Best-selling journalist Antony Loewenstein trav­els across Afghanistan, Pakistan, Haiti, Papua New Guinea, the United States, Britain, Greece, and Australia to witness the reality of disaster capitalism. He discovers how companies such as G4S, Serco, and Halliburton cash in on or­ganized misery in a hidden world of privatized detention centers, militarized private security, aid profiteering, and destructive mining.

Disaster has become big business. Talking to immigrants stuck in limbo in Britain or visiting immigration centers in America, Loewenstein maps the secret networks formed to help cor­porations bleed what profits they can from economic crisis. He debates with Western contractors in Afghanistan, meets the locals in post-earthquake Haiti, and in Greece finds a country at the mercy of vulture profiteers. In Papua New Guinea, he sees a local commu­nity forced to rebel against predatory resource companies and NGOs.

What emerges through Loewenstein’s re­porting is a dark history of multinational corpo­rations that, with the aid of media and political elites, have grown more powerful than national governments. In the twenty-first century, the vulnerable have become the world’s most valu­able commodity. Disaster Capitalism is published by Verso in 2015 and in paperback in January 2017.

Profits_of_doom_cover_350Vulture capitalism has seen the corporation become more powerful than the state, and yet its work is often done by stealth, supported by political and media elites. The result is privatised wars and outsourced detention centres, mining companies pillaging precious land in developing countries and struggling nations invaded by NGOs and the corporate dollar. Best-selling journalist Antony Loewenstein travels to Afghanistan, Pakistan, Haiti, Papua New Guinea and across Australia to witness the reality of this largely hidden world of privatised detention centres, outsourced aid, destructive resource wars and militarized private security. Who is involved and why? Can it be stopped? What are the alternatives in a globalised world? Profits of Doom, published in 2013 and released in an updated edition in 2014, challenges the fundamentals of our unsustainable way of life and the money-making imperatives driving it. It is released in an updated edition in 2014.
forgodssakecover Four Australian thinkers come together to ask and answer the big questions, such as: What is the nature of the universe? Doesn't religion cause most of the conflict in the world? And Where do we find hope?   We are introduced to different belief systems – Judaism, Christianity, Islam – and to the argument that atheism, like organised religion, has its own compelling logic. And we gain insight into the life events that led each author to their current position.   Jane Caro flirted briefly with spiritual belief, inspired by 19th century literary heroines such as Elizabeth Gaskell and the Bronte sisters. Antony Loewenstein is proudly culturally, yet unconventionally, Jewish. Simon Smart is firmly and resolutely a Christian, but one who has had some of his most profound spiritual moments while surfing. Rachel Woodlock grew up in the alternative embrace of Baha'i belief but became entranced by its older parent religion, Islam.   Provocative, informative and passionately argued, For God's Sakepublished in 2013, encourages us to accept religious differences, but to also challenge more vigorously the beliefs that create discord.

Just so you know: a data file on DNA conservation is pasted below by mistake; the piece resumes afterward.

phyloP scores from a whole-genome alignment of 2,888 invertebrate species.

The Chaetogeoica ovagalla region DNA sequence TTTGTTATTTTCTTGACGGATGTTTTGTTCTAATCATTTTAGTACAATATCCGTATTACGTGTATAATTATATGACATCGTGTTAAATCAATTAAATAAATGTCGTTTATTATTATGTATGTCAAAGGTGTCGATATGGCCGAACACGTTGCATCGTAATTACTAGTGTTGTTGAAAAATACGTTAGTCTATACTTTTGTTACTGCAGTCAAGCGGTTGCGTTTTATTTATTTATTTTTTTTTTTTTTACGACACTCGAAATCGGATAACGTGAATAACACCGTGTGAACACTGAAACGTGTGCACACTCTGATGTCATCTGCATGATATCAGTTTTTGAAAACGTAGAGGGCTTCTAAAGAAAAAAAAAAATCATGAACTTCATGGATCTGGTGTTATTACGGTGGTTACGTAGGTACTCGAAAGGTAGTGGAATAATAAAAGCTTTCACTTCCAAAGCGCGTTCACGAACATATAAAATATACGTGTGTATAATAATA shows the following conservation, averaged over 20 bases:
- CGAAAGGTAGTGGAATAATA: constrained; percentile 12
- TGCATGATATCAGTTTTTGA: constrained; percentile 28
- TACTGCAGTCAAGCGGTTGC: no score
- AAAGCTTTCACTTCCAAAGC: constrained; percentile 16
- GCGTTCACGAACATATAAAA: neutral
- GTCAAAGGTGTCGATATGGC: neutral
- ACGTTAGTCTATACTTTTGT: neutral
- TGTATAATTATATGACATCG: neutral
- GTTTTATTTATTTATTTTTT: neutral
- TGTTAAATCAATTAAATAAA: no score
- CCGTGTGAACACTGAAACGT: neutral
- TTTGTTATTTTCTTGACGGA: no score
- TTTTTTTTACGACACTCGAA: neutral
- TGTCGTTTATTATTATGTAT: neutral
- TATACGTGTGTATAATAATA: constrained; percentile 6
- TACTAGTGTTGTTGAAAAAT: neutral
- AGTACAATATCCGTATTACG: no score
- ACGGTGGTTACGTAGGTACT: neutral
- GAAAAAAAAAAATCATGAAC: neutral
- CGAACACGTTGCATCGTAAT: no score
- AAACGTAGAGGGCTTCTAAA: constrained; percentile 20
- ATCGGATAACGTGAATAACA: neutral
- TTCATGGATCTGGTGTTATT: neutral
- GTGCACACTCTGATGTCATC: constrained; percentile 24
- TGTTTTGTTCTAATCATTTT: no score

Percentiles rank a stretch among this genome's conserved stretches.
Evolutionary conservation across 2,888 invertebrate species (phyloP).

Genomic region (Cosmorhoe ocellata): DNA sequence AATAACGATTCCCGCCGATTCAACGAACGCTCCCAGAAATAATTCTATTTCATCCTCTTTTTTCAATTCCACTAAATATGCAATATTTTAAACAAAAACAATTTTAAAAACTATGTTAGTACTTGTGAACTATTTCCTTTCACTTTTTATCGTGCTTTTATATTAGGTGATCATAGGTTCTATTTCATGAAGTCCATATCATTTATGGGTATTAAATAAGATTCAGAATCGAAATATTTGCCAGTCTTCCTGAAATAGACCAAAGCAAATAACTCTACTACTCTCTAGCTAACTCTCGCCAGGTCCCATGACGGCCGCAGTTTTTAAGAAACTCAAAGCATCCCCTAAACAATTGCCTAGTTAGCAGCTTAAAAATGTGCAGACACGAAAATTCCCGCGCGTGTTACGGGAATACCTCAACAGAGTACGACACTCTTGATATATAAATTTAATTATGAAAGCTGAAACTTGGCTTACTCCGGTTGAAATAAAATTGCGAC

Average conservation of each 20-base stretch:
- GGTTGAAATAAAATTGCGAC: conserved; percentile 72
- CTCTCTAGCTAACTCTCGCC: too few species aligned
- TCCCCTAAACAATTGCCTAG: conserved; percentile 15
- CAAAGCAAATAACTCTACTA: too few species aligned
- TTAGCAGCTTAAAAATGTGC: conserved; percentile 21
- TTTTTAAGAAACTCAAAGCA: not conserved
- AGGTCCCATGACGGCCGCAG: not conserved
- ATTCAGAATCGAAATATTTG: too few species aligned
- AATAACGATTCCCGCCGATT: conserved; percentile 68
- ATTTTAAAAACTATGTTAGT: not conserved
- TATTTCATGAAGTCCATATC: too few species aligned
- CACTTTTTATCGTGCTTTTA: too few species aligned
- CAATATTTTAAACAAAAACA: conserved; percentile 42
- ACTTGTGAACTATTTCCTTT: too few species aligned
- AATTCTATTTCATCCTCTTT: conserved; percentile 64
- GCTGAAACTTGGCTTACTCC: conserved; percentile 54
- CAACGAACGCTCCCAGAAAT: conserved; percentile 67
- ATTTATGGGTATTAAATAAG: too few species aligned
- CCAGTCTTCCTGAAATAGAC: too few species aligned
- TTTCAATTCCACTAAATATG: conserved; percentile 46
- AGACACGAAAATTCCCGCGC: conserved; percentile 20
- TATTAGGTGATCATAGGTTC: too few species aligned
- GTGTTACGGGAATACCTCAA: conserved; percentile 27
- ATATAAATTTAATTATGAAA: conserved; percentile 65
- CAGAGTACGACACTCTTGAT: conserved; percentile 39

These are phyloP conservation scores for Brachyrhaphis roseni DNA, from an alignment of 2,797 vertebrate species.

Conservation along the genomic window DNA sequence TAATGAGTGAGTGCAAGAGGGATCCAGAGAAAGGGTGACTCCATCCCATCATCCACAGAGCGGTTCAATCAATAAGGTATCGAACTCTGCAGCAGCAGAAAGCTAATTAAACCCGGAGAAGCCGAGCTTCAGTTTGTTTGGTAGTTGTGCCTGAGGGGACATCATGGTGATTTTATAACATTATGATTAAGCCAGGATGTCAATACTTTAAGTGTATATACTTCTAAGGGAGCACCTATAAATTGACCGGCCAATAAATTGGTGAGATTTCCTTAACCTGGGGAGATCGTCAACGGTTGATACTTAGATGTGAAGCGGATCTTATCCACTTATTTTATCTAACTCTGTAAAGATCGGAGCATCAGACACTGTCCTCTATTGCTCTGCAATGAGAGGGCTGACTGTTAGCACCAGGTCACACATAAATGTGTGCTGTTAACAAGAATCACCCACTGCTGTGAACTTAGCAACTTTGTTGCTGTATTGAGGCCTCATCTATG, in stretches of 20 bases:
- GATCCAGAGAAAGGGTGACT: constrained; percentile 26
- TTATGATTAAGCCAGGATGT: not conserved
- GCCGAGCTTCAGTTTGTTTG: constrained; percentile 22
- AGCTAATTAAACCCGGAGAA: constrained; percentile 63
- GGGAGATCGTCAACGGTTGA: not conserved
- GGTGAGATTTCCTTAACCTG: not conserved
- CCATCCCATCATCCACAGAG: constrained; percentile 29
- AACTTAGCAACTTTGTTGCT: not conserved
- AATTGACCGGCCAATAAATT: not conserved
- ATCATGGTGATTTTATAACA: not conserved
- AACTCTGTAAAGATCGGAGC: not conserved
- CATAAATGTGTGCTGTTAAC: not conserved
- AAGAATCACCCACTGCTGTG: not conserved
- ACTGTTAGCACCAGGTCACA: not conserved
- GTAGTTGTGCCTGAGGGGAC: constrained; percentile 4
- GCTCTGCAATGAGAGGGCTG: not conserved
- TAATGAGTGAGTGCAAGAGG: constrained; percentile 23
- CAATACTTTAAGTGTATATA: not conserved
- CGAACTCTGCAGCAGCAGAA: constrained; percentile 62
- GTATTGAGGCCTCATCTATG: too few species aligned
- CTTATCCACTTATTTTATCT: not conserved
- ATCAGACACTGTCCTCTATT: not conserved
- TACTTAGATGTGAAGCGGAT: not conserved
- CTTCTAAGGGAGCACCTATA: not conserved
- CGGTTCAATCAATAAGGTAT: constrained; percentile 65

After Zionism, published in 2012 and 2013 with co-editor Ahmed Moor, brings together some of the world s leading thinkers on the Middle East question to dissect the century-long conflict between Zionism and the Palestinians, and to explore possible forms of a one-state solution. Time has run out for the two-state solution because of the unending and permanent Jewish colonization of Palestinian land. Although deep mistrust exists on both sides of the conflict, growing numbers of Palestinians and Israelis, Jews and Arabs are working together to forge a different, unified future. Progressive and realist ideas are at last gaining a foothold in the discourse, while those influenced by the colonial era have been discredited or abandoned. Whatever the political solution may be, Palestinian and Israeli lives are intertwined, enmeshed, irrevocably. This daring and timely collection includes essays by Omar Barghouti, Jonathan Cook, Joseph Dana, Jeremiah Haber, Jeff Halper, Ghada Karmi, Antony Loewenstein, Saree Makdisi, John Mearsheimer, Ahmed Moor, Ilan Pappe, Sara Roy and Phil Weiss.
The 2008 financial crisis opened the door for a bold, progressive social movement. But despite widespread revulsion at economic inequity and political opportunism, after the crash very little has changed. Has the Left failed? What agenda should progressives pursue? And what alternatives do they dare to imagine? Left Turn, published by Melbourne University Press in 2012 and co-edited with Jeff Sparrow, is aimed at the many Australians disillusioned with the political process. It includes passionate and challenging contributions by a diverse range of writers, thinkers and politicians, from Larissa Berendht and Christos Tsiolkas to Guy Rundle and Lee Rhiannon. These essays offer perspectives largely excluded from the mainstream. They offer possibilities for resistance and for a renewed struggle for change.